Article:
January 25, 2014

The Poventud Decision

It didn't get any press, and isn't sexy in the slightest, but this recent federal appellate ruling could be the most important civil rights decision of the past few years. The excerpt below was the intro to a far lengthier post that appeared on the Lumer & Neville website here
The United States Second Circuit Court of Appeals (the federal appellate court for the districts located in New York, Vermont, and Connecticut) recently issued an en banc decision in Marcos Poventud v. City of New York that reinforced a criminal defendant's right to substantive due process. The Court also confirmed that a person denied this right may (depending on circumstances) be able to sue for the injuries he or she suffers from the violation, even if later convicted. The case was not reported in the news and went unnoticed by all, except perhaps the local civil rights legal community. But make no mistake, this is an important civil rights decision.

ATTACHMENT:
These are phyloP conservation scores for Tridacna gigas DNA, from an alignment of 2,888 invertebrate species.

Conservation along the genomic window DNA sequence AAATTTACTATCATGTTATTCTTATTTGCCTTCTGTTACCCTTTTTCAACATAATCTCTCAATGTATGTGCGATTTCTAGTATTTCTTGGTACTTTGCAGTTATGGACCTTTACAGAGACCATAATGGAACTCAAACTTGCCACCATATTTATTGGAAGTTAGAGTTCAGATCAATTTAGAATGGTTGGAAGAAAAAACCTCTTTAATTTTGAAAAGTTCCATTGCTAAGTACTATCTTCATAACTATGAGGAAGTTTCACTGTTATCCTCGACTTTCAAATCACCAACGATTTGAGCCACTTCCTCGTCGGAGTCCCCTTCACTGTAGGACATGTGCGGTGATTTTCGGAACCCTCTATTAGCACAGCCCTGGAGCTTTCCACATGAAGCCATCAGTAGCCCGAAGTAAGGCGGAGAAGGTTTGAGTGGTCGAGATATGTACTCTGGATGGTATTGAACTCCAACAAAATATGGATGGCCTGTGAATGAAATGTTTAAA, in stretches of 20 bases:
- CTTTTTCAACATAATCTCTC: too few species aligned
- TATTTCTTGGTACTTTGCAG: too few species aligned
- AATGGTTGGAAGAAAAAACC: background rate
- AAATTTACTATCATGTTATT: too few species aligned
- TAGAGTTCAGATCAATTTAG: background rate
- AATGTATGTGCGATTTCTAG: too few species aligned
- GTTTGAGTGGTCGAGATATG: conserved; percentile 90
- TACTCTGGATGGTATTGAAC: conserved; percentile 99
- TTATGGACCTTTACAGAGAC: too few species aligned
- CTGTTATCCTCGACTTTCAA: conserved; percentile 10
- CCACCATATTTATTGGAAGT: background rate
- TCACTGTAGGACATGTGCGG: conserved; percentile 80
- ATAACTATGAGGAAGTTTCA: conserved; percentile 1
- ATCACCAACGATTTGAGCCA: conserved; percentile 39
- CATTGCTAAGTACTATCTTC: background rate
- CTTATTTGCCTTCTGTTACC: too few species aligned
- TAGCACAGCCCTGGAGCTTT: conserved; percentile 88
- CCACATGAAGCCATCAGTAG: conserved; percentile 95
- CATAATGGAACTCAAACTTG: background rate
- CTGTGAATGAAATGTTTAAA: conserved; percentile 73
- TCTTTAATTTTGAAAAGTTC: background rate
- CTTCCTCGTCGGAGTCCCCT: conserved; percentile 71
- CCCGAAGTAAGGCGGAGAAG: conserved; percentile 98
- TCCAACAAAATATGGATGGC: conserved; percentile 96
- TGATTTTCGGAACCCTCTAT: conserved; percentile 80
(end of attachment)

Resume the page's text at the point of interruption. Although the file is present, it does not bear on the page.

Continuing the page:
As civil rights litigators continue to struggle for legal tools to help those who have been wrongly prosecuted, decisions that allow for due process claims, and other causes of action, that are aimed at the fabrication or withholding of evidence are critical. 

January 9, 2014

Suing For Wrongful Convictions in New York State

Martin Tankleff was arrested for the murder of his parents in the fall of 1988, just when he was to begin his senior year in high school, and was subsequently convicted in 1990. His conviction was overturned in 2007, but by then he had served 17 years in jail for a double murder he swore he did not commit. Tankleff has now settled one of his lawsuits for a little over $3 million. He has another lawsuit pending. The details of his fascinating (and infamous) criminal prosecution are for another post; our concern here is how he came to have multiple civil cases in different forums stemming from one wrongful conviction.